5 Oscar-Nominated Roles of 2011 and Their Oscar-Winning Forebears

The Oscars mean nothing without their celebrated past, and this year, five Oscar-nominated performances stood out to me as the descendants of five previous winners. Can you name the Academy-loved role that almost perfectly mirrors Nicole Kidman's in Rabbit Hole? The consecutive Oscar-winning Best Actors who laid the track for Mark Zuckerberg? What about the histrionic mother who predated Melissa Leo's character in The Fighter. Join us for a trip into the Oscar vault. For the hell of it, we're picking which performances were better, too.

Nominee: Nicole Kidman in Rabbit Hole

Classic Winner: Grace Kelly in The Country Girl

In Rabbit Hole, Nicole Kidman plays the emotionally bereft Becca Corbett, who loses her young child in a car accident. Fifty-six years ago, an odds-beating Grace Kelly scooped up the Oscar for her role as The Country Girl's Georgie Elgin, the stalwart wife of a downtrodden actor whose child is also killed in a car accident. Both Becca and Georgie reveal their fortitude and strength as the movie progresses, and it's easy to mistake both as chilly blowhards early on. Both of these films are also based on Tony-winning plays.

Better Performance?: Nicole Kidman. Grace Kelly displayed an unexpected stoicism in The Country Girl, but Nicole Kidman goes from jaded to devastated to unsympathetic to functional to stable in a stunning progression.

Nominee: Hailee Steinfeld in True Grit

Classic Winner: Tatum O'Neal in Paper Moon

The comparison between youngster nominees Hailee Steinfeld (who's 14) and Tatum O'Neal (who was ten when she picked up her Oscar in early 1974) seems to write itself, but look further: As Mattie Ross, the scrappy Steinfeld insists on accompanying Rooster Cogburn on his bounty hunt (with a charming western accent). As Addie Loggins, O'Neal insists on aiding Moses Pray in his sketchy sales trips. Both characters exhibit self-awareness and the ability to gauge their worth during rugged grownup affairs -- and both deserved nominations for Best Actress, not Supporting.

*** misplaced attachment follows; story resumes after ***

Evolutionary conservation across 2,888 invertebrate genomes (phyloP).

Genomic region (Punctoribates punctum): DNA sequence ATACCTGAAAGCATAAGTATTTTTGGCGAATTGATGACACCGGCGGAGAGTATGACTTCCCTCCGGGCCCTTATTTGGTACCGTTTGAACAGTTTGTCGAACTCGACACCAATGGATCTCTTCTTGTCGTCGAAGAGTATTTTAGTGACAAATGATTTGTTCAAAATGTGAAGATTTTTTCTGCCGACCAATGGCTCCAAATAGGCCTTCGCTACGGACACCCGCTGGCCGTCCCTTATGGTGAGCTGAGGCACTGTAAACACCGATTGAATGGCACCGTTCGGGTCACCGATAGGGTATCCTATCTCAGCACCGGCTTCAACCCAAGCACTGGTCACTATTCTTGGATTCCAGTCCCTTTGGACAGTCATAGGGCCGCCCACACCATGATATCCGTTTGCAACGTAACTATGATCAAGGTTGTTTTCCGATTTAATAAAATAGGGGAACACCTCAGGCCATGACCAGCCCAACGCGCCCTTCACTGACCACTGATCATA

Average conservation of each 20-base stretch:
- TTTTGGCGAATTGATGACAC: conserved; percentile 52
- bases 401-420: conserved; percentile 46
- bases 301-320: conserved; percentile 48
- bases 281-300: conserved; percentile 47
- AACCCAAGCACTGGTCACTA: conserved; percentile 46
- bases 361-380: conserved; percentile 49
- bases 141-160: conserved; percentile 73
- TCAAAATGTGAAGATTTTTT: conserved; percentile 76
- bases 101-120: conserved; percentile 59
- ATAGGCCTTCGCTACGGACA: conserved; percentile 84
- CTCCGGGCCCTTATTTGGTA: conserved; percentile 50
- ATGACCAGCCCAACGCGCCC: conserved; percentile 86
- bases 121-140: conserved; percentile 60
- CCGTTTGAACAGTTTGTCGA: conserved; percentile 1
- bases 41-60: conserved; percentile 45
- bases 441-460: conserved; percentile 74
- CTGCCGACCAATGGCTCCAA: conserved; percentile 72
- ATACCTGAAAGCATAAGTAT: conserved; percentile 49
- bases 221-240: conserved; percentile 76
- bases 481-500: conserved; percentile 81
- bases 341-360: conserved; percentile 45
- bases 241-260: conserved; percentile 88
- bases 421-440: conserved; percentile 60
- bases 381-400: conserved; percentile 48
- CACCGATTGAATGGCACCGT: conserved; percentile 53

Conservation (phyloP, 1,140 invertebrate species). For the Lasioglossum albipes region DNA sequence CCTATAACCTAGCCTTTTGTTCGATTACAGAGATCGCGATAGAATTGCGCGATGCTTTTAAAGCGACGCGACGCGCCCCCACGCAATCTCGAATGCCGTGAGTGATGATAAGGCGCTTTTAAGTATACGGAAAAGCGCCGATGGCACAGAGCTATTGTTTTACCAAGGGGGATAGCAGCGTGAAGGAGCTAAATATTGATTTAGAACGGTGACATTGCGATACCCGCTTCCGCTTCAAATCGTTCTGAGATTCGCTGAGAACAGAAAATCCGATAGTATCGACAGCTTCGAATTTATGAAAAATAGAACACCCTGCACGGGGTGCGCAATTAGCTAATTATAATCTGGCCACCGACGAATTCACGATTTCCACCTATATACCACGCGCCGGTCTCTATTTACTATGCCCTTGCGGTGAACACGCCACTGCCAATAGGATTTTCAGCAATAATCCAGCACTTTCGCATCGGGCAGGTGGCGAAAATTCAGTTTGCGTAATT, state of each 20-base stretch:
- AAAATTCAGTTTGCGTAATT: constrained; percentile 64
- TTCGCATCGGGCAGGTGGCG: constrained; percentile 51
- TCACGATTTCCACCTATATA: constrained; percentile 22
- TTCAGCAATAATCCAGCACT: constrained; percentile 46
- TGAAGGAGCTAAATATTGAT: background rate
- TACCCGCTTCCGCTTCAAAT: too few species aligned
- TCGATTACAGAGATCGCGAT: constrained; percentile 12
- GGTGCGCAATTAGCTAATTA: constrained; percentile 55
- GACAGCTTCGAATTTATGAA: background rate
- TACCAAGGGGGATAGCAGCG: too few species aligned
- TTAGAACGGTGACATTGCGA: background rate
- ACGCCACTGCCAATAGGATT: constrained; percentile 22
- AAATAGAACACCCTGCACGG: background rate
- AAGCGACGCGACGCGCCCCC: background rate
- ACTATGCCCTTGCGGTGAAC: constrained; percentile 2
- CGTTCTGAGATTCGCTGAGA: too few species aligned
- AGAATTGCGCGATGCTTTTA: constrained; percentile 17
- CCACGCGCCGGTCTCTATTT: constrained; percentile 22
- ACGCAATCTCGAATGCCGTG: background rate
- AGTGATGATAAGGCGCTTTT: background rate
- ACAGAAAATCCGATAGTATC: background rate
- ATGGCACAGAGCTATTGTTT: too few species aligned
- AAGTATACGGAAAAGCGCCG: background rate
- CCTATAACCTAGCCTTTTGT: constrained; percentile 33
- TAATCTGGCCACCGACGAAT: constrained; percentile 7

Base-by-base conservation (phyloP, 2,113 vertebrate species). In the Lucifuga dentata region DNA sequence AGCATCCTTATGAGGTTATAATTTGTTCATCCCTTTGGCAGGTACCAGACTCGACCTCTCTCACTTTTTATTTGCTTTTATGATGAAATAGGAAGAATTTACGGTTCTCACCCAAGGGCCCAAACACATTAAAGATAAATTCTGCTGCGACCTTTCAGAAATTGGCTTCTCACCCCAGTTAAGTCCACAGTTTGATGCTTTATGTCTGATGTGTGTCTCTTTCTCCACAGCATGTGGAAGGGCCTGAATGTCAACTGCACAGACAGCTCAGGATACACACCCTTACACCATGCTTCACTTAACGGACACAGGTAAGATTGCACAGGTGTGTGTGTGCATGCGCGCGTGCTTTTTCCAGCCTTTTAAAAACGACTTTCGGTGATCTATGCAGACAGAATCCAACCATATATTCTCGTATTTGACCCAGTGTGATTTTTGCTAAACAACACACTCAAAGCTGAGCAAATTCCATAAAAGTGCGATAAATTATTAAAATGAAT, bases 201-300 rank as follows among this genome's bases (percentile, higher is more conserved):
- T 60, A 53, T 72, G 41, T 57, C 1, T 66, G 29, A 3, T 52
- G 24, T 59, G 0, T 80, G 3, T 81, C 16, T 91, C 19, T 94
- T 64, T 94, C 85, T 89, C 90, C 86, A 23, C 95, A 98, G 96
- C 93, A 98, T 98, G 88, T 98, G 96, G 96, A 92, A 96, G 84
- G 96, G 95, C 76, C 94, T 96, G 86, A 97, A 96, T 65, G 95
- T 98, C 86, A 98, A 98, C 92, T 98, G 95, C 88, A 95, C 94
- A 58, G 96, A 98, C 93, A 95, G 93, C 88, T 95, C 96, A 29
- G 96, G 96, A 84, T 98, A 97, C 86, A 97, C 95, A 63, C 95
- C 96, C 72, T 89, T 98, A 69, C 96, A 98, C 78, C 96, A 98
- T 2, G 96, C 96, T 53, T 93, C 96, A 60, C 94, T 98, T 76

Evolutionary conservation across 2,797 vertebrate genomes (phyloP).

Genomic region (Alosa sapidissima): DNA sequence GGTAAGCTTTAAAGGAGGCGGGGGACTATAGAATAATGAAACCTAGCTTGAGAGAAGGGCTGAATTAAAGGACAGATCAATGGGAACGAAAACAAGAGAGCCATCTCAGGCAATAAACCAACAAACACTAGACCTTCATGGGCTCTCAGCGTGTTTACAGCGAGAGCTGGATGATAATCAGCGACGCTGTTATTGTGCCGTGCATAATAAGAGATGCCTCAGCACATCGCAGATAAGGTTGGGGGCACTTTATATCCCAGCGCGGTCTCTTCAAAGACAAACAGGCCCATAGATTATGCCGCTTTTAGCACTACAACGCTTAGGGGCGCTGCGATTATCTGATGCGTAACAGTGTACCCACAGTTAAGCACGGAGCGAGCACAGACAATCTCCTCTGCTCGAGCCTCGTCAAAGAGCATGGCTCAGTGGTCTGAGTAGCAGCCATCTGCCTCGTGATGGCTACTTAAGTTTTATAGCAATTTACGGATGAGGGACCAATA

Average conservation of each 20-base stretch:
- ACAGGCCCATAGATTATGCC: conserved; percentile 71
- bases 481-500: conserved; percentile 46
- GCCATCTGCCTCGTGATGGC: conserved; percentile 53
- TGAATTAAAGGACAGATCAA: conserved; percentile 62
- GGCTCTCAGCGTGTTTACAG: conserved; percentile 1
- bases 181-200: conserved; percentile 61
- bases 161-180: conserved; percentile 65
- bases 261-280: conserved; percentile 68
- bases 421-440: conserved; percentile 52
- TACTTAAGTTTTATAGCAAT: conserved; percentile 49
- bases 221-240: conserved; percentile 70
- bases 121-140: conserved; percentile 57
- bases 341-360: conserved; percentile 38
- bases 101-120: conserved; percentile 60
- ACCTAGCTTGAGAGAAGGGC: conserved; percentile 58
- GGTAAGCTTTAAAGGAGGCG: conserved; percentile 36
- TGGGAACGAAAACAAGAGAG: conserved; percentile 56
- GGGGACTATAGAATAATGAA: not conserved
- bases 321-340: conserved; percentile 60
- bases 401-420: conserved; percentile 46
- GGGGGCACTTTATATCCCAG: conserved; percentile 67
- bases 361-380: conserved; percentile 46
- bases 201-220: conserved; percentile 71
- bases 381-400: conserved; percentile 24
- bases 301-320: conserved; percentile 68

Better Performance?: Tatum O'Neal. Ms. Steinfeld makes a fine troubadour, but Tatum O'Neal's meticulously directed debut is funnier, more surprising, and (somehow) grittier.

Nominee: Melissa Leo in The Fighter

Classic Winner: Shelley Winters in A Patch of Blue

You'll note that beleaguered mother figures are mainstays in Oscar history, but a specific strand of defensiveness links these two powerhouses: As Alice Ward, Melissa Leo is histrionically protective of her son Micky, who's been wooed away from his overly tight-knit family unit by forces like legitimate career opportunities and a girlfriend with a backbone. In A Patch of Blue, Shelley Winters is an ecstatically racist mother whose blind, uneducated daughter is being wooed away by a caring man who -- gasp -- happens to be black. Leo's caws and Winters' hollers echo through their films like coarse bird calls.

Better Performance?: Shelley Winters. I'm partial to Amy Adams over Melissa Leo anyway, but Shelley Winter's harrumphing command is a cinematic treat for the ages.

Nominee: Jesse Eisenberg in The Social Network

Classic winner: (Tie) Michael Douglas in Wall Street and Dustin Hoffman in Rain Man

In order to link Eisenberg's role as the brilliant and bastardly -- according to the movie -- Mark Zuckerberg to Oscar's past, I was forced to recall two consecutive champs: Gordon Gekko and Charlie Babbitt. (Technically, I could've chosen The Graduate's Ben Braddock and Shine's David Helfgott, too.) Zuckerberg's plainspoken ambitions and smarts match Gordon Gekko's -- even if the two characters' versions of morality are much different -- and Zuckerberg's tics do smack of Charlie Babbitt's more theatrical qualities.

Better Performance?: Michael Douglas and Dustin Hoffman. I believed in Douglas' savvy and Hoffman's humanity, but I had a hard time believing the "antisocial savant" portion of Eisenberg's character. How about his wound-up style of walking and quipping? In those moments, he acted more like a Simpsons character than someone on the Aspergian spectrum -- which I assume was David Fincher's intention.

Nominee: Geoffrey Rush in The King's Speech

Classic Winner: Rex Harrison in My Fair Lady

Though Geoffrey Rush is technically a supporting actor and Rex Harrison won for a lead performance, it cannot be denied that the existence of two Oscar-nominated characters who teach articulation to budding high-profile aristocrats is a little weird.

Better Performance?: You hate to compare these two fabulous performances, but for sheer joie de vivre, I pick Harrison.

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